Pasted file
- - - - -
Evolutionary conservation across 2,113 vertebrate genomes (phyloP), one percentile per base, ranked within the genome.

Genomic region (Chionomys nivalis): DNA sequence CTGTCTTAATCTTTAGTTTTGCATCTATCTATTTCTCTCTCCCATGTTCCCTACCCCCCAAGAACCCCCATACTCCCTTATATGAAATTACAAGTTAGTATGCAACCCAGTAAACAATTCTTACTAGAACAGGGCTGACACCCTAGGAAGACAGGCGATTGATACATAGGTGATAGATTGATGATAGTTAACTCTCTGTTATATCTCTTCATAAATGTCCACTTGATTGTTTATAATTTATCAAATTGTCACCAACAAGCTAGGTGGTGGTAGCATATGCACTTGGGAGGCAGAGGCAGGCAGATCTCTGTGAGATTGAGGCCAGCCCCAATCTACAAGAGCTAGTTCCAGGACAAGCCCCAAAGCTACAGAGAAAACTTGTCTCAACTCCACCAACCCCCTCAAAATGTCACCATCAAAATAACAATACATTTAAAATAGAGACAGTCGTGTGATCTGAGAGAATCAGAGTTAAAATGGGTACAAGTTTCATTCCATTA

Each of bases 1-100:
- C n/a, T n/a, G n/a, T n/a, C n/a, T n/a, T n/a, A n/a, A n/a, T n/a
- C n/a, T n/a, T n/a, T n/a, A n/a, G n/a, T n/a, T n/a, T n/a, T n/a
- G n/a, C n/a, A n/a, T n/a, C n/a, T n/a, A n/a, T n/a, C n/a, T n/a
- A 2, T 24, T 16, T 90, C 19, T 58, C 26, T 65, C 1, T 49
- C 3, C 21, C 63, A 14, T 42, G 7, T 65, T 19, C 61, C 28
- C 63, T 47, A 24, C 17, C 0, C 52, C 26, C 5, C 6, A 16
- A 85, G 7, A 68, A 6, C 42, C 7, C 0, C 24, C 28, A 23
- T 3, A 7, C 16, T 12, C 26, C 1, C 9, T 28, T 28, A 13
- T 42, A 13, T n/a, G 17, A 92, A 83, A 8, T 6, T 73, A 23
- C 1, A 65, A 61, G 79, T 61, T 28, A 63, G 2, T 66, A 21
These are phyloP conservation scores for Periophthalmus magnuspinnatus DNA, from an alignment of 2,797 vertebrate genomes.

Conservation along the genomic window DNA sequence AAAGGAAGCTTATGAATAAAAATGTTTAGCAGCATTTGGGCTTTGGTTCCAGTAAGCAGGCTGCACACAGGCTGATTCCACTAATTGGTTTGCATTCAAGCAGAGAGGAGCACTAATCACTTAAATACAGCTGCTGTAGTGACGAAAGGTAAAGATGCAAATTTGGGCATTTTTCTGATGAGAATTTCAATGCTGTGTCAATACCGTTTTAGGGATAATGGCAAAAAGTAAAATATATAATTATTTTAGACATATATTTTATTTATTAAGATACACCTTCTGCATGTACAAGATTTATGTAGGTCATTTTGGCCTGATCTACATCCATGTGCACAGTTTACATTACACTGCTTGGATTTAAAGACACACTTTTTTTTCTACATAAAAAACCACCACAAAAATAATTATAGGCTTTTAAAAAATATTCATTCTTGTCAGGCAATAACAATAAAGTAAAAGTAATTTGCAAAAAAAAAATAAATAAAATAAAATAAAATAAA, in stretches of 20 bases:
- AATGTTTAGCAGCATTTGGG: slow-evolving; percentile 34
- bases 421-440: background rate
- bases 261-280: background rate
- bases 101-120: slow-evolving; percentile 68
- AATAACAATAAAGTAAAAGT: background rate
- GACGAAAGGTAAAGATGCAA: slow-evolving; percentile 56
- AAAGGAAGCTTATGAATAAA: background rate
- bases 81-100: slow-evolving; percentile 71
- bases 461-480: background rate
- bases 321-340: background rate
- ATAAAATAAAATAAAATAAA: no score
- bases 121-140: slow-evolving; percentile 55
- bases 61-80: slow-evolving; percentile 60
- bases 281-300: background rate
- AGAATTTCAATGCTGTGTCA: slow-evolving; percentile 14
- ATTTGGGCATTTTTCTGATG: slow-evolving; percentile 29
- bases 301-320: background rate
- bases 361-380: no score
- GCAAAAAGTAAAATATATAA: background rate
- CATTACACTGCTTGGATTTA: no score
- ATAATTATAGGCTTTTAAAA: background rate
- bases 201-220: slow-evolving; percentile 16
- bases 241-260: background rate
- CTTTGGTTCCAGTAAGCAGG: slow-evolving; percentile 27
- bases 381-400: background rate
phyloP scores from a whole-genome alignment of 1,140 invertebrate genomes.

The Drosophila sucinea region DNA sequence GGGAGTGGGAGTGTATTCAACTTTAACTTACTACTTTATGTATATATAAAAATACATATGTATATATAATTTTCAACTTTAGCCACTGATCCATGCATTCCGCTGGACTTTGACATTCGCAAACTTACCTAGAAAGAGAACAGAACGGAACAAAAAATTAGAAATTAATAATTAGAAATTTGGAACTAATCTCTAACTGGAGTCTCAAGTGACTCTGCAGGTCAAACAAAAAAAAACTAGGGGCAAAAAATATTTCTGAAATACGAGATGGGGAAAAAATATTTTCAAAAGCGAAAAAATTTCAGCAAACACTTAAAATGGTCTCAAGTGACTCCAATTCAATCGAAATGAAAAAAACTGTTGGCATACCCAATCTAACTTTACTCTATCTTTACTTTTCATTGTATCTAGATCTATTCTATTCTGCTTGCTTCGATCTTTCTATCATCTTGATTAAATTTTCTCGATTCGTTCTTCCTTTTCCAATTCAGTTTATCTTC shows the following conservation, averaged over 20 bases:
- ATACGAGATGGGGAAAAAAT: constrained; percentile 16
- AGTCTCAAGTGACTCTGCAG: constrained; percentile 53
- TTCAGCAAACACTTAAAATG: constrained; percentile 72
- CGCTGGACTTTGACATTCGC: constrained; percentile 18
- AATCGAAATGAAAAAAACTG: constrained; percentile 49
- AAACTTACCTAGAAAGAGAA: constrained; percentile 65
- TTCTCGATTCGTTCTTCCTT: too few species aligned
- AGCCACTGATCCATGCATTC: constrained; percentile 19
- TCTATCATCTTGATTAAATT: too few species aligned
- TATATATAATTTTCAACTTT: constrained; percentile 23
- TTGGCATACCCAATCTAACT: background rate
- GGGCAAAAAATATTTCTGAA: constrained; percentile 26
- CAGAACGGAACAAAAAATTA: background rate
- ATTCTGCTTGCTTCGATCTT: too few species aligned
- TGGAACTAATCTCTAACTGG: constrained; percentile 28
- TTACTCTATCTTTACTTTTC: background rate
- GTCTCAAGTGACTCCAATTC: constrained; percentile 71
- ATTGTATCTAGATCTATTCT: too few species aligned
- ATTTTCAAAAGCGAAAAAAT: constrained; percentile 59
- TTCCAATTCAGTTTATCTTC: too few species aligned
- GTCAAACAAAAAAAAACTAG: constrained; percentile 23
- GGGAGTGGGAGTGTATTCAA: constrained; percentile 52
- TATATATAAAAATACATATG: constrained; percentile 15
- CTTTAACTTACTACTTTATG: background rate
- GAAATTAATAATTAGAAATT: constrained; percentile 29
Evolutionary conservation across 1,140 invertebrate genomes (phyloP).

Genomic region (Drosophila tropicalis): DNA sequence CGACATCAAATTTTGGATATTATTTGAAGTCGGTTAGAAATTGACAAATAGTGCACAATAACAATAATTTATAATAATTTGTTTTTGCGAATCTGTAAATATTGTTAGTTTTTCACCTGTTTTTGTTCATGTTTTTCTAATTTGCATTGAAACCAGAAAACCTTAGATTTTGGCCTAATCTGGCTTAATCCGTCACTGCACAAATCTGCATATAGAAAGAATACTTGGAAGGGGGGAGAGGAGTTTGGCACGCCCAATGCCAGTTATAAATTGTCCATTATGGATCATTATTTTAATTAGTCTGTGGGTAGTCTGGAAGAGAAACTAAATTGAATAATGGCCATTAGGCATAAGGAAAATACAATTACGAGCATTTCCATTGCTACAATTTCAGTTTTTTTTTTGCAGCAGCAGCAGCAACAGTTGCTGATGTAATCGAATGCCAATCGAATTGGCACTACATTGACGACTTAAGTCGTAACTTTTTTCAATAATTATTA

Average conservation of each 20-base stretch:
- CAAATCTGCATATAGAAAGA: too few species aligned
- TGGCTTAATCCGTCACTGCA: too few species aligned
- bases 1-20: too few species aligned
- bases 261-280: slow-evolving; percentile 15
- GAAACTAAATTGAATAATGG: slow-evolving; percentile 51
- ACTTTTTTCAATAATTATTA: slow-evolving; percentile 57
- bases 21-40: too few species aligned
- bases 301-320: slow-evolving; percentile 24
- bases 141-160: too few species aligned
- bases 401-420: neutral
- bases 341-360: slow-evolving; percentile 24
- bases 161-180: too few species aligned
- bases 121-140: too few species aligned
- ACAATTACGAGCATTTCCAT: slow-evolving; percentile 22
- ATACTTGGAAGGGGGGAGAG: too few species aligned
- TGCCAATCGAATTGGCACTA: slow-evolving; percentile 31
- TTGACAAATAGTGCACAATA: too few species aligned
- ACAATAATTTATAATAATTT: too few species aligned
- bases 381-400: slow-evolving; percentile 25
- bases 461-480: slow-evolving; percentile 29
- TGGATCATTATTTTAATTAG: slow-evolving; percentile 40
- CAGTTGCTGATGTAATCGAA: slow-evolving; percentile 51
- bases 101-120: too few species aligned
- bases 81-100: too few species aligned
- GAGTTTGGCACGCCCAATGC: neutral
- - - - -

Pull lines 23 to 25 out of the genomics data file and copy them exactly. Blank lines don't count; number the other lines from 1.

- bases 81-100: slow-evolving; percentile 71
- bases 461-480: background rate
- bases 321-340: background rate